First of all, I would like to take this opportunity to congratulate you on finding the most efficient way to ruin the internet ever conceived of. I speak of course of your mad scheme of rewarding viewers achievement points for browsing the site itself, a feature that will no doubt quickly spread into other websites and social networks, thus causing all productive activity on the internet to come to a grinding halt as its users now scurry back and forth in quest of ever more obscure pages, references, gadgets, gizmos, news items, trivia, and something, and stuff.
Secondly, it has come to my attention that one of your achievements suggests that I should update my blog. It would so happen that another one of your achievement items has furnished me with the perfect reason to do so. Now, I am not certain who is responsible for writing this item below, so we shall take is as read that this is simply addressed to whom it may concern:
As Mark Twain once so elegantly put it: Fuck off, you punctilious smatterer.
Found this while browsing through a number of gaming blogs. In the interest of fanning the flames of "you shut up, no YOU shut up!"-type Internet Wars, I thought I'd share with y'all:
(a Penny Arcade / Mass Effect 2 rant)
Well, we can't be right all the time, can we? Even atomic clocks require the occasional correction.
This latest humdinger is courtesy of none other than Jerry Holkins of Penny Arcade. I really wouldn't have believed it, if I hadn't seen it pasted on the site's main page.
"I've got Mass Effect 2 completely pre-loaded now, and it struggles to be free, fettered by trunks of cunning cryptographic chain. I played the first game on the 360, but as soon as I sampled the far superior PC iteration.."
Let's stop right there.
No, this isn't going to be one of those boring "merits of PC gaming vs. console gaming" rants. Well, not in the traditional manner, anyhow. When the original Mass Effect was brought over to the PC, Mass Effect: The Game was slightly improved upon, yes, but as for Mass Effect: The Story, something was lost in translation. It's hard to put my finger upon exactly what it was. Perhaps it was the fact that the dialogue now seemed to be coming from somewhere other than the digital actors' mouths, a disconcerting development. Perhaps it was how the dialogue wheel, so perfectly suited to a controller's analog stick, felt positively clunky when handled with a mouse. Or perhaps it's simply the fact that sitting at one's PC automatically cancels out part of the cinematic feel, thus lessening the experience.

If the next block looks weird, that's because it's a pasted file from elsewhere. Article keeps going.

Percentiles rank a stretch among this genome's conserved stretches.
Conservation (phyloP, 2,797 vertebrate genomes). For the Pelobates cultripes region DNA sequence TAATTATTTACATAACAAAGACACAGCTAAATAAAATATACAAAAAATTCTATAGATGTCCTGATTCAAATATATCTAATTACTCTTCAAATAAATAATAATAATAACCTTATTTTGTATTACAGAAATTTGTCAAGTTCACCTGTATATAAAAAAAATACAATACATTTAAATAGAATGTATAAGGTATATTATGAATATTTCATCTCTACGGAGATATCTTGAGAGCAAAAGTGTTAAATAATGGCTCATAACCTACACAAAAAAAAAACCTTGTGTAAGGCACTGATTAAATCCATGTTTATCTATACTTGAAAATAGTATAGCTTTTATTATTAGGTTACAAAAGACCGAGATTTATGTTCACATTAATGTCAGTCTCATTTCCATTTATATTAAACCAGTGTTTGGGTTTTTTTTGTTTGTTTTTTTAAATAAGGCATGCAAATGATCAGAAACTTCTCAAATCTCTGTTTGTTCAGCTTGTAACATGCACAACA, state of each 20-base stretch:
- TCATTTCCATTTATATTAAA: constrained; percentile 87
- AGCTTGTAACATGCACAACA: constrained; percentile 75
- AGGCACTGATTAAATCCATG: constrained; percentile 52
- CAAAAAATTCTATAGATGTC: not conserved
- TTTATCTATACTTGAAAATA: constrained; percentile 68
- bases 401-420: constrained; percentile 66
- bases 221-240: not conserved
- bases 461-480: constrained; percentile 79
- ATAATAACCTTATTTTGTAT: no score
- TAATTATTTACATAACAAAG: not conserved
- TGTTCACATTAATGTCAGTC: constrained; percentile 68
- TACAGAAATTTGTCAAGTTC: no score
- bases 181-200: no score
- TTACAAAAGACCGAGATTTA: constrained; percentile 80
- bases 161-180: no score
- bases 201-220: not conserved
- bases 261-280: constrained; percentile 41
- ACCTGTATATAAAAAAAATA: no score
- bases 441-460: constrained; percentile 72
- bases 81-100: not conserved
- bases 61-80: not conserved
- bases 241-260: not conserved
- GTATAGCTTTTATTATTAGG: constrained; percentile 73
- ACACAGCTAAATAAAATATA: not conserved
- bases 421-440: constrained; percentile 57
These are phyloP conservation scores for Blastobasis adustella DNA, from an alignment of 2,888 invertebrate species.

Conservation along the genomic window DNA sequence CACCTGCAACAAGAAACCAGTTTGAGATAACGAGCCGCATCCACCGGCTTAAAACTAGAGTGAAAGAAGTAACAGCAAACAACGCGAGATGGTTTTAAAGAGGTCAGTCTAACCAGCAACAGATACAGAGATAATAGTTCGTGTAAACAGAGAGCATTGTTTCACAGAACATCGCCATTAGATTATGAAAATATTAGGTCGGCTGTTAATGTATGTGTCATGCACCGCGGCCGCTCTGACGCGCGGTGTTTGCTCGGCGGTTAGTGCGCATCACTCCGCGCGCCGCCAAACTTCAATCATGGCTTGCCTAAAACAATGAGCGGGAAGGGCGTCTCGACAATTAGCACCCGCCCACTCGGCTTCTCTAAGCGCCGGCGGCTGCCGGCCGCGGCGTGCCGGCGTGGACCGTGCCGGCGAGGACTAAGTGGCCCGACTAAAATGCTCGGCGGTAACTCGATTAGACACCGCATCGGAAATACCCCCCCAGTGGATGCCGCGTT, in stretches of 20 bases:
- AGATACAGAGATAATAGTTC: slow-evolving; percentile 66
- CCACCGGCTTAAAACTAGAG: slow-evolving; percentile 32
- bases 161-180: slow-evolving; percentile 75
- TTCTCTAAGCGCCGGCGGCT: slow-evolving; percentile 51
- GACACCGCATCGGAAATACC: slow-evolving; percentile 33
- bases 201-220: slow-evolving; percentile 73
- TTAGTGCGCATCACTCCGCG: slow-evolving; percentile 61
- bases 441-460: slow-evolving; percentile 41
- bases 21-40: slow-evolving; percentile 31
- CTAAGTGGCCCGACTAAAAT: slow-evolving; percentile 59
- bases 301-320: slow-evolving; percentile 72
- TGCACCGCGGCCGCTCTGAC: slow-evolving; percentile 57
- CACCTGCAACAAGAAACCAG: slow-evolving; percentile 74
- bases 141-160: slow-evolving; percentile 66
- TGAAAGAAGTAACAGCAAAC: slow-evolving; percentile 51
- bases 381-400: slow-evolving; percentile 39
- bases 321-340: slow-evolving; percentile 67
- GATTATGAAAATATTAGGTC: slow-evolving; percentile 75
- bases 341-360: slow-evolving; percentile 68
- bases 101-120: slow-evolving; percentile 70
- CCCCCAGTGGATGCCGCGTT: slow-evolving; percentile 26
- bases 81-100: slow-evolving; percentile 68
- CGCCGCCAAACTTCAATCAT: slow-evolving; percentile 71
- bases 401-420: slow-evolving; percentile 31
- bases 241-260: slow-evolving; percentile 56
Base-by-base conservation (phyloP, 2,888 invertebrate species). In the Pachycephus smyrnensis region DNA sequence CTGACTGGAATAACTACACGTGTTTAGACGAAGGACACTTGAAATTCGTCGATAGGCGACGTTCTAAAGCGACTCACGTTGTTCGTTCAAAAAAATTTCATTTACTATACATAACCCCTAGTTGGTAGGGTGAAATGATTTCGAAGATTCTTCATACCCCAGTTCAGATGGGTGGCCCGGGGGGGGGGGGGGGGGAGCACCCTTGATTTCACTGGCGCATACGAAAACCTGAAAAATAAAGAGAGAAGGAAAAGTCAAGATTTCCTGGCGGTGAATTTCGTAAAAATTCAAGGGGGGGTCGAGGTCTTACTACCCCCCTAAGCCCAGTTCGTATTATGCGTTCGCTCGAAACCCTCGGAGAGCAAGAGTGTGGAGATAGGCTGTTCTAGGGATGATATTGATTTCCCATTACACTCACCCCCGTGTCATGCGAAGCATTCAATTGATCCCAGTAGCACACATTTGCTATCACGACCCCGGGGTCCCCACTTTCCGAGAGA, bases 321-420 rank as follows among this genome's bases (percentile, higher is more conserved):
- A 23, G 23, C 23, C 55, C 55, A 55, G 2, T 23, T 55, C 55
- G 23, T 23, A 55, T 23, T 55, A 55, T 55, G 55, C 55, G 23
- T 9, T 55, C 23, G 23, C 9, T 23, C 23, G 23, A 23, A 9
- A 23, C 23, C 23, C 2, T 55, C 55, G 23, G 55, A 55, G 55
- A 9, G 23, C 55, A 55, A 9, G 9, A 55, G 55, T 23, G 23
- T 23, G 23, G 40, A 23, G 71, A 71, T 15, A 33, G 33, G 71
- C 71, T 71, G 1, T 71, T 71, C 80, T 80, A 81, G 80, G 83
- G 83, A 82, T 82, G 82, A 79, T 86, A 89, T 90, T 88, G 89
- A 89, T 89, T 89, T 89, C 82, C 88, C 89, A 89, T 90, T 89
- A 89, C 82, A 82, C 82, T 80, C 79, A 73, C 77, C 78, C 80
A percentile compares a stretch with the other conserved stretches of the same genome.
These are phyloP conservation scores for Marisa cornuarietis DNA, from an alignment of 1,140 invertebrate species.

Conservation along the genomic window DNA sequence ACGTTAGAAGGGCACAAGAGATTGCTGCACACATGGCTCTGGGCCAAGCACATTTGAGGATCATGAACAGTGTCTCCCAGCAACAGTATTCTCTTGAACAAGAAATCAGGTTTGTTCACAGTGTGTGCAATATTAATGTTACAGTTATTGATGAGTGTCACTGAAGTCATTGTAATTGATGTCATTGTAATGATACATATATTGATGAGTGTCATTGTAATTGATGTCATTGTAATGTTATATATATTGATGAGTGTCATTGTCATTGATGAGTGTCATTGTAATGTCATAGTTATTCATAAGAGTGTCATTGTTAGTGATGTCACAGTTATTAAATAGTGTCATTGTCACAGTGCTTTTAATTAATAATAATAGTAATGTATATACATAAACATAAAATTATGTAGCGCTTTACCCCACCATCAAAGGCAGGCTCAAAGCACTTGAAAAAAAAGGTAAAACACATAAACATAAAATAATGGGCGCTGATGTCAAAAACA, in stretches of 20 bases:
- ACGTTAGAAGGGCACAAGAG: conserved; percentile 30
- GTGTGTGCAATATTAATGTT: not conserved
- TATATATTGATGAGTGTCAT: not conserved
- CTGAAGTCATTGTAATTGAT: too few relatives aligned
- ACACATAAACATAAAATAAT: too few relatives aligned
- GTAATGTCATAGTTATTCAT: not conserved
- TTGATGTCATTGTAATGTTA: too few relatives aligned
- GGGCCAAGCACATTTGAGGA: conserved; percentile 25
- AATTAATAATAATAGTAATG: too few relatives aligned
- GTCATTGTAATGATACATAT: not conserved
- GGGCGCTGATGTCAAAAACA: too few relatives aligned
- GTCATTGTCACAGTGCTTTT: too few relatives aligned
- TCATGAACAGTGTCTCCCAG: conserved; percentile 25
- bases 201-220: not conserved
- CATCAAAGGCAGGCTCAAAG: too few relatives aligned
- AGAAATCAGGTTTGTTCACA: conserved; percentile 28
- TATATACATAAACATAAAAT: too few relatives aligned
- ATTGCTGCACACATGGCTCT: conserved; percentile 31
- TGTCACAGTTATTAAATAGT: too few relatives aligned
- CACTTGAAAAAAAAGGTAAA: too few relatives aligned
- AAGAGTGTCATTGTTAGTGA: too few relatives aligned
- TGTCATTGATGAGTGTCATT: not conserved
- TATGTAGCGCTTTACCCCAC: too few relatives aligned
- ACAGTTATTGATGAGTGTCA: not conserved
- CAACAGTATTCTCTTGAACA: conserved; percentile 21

The PC version of Mass Effect is not bad by any means, and its improvements, slight as they are, are appreciated. But somehow this is one port that, in my view, cancels out much of the actual experience, and reduces it to yet another rudimentary game, which is a sad thing to see.
This, of course, is my own experience speaking. Ultimately they two versions are marginally different. The hyperbolic phrase above makes it sound like the difference between Civilization 4 and Civilization: Revolution. It is nothing of the sort, and you can take my word for it. Having spent a decent amount of time with both versions (read: more time than anyone reasonably should), I feel I am qualified to speak on the subject. Certainly more than someone who, by his own admission, has only played through the game once, and who balks at repeating the process, even with the supposedly "superior" iteration.
"I've read quite a bit on how you can bring over your old character, which is obviously a much appreciated nod to a bygone RPG era,"
While I take issue with the first statement, this is the truly ignorant one.